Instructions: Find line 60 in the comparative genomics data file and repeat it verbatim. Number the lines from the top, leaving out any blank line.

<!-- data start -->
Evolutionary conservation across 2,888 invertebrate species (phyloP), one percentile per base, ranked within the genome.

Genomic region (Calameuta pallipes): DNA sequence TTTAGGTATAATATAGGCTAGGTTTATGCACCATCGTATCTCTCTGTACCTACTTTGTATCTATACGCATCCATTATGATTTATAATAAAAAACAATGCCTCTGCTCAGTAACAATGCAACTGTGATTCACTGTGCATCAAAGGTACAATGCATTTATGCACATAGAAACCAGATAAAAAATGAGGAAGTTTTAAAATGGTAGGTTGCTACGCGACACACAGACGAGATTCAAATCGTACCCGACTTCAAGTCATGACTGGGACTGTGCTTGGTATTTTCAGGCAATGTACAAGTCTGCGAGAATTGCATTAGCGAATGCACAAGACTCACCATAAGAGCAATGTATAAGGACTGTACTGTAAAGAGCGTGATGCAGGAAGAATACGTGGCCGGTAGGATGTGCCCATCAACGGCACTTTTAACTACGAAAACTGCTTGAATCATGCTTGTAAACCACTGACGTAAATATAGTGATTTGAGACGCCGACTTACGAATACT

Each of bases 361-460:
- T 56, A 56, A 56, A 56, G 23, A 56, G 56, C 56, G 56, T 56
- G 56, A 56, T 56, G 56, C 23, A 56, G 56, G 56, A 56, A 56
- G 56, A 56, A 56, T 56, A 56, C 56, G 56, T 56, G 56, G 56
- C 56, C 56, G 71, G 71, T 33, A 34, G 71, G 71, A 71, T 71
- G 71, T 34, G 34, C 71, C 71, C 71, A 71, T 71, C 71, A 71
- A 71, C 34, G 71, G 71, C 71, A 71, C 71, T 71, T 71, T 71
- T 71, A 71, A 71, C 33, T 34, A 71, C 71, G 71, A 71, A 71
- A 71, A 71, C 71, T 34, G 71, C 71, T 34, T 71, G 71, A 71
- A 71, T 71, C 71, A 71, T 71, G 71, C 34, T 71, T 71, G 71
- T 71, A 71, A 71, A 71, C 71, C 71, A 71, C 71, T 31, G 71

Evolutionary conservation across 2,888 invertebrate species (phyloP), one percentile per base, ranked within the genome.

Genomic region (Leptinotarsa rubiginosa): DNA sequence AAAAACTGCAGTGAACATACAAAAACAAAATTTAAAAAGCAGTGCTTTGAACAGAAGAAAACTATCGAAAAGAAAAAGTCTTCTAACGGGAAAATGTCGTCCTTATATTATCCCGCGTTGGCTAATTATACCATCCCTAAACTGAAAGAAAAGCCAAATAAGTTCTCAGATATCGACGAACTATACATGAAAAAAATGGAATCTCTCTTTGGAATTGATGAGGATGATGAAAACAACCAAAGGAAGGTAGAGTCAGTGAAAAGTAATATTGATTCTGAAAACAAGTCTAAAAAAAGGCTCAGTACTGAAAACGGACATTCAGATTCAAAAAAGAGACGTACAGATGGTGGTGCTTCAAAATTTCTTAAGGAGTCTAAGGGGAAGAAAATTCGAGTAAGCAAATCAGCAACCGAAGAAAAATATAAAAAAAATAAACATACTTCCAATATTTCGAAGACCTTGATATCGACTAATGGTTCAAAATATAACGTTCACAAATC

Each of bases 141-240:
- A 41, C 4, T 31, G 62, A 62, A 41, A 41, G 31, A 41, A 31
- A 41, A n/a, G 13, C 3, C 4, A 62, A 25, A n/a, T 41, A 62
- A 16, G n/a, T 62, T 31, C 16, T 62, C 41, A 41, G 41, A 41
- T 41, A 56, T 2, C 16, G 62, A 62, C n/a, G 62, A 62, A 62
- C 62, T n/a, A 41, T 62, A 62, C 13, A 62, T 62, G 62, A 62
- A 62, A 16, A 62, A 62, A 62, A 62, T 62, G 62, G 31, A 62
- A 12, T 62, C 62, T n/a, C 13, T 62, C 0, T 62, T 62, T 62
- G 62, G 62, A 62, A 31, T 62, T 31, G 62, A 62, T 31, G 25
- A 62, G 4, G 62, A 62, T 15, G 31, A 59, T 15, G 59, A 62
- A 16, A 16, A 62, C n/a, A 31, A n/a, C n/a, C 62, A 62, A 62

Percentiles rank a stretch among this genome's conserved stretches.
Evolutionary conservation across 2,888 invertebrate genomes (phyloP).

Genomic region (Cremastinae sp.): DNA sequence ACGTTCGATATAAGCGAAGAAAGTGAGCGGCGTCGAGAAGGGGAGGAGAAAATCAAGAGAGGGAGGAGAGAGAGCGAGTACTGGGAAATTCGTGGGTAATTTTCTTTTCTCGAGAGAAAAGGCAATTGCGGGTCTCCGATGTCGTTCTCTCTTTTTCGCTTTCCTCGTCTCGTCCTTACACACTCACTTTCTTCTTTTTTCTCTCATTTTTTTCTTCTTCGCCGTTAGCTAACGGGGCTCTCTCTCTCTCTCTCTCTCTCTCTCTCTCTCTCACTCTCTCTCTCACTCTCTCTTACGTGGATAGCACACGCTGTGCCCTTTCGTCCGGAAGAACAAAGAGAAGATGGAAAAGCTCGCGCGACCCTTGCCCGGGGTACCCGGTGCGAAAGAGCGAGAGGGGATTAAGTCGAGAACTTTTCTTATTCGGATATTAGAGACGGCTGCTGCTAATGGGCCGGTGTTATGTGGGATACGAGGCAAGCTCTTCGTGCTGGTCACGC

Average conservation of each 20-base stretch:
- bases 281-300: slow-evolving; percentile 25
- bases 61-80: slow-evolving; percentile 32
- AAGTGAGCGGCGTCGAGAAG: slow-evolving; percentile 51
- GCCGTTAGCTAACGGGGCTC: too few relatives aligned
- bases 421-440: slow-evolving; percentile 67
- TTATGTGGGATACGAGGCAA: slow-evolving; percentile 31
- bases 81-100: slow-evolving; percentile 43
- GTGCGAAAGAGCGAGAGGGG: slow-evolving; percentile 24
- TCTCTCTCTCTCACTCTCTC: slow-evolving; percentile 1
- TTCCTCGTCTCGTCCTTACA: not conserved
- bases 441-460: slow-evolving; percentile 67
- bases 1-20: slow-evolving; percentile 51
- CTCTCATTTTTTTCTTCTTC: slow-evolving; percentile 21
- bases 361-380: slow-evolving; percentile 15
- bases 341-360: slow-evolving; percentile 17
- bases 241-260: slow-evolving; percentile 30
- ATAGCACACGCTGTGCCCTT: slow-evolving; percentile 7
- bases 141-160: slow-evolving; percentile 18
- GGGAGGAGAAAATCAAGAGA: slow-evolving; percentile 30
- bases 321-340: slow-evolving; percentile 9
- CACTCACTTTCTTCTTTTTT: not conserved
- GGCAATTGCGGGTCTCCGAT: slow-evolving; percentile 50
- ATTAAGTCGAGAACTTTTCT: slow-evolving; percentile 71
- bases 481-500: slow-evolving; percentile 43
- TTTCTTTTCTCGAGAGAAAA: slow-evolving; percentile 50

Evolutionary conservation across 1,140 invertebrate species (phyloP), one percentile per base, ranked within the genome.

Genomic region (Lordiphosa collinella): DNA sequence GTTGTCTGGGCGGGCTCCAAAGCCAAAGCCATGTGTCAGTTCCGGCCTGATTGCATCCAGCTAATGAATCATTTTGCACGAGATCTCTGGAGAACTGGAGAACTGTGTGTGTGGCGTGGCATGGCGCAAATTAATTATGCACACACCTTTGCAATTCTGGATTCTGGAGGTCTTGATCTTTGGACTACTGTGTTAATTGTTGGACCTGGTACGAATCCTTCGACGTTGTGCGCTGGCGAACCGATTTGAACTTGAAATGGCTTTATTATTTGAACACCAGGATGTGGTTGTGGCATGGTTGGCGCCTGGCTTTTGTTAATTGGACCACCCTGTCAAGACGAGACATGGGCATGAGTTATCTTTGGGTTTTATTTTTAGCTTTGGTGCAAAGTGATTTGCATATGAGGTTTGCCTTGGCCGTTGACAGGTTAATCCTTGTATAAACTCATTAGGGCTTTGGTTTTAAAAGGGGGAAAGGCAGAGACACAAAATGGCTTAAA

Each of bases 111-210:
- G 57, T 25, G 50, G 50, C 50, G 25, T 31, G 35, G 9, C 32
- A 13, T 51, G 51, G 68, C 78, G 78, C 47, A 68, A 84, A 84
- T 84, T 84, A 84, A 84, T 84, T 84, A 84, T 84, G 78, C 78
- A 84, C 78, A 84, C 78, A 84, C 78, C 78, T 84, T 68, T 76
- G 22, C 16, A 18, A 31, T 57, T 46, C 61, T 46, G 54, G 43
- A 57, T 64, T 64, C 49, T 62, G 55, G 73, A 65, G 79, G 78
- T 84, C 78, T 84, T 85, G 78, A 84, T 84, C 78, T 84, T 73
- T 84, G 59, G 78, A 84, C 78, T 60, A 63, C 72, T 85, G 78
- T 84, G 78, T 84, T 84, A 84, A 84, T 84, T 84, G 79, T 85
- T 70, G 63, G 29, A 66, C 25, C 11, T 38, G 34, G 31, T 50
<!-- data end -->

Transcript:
- A 13, T 51, G 51, G 68, C 78, G 78, C 47, A 68, A 84, A 84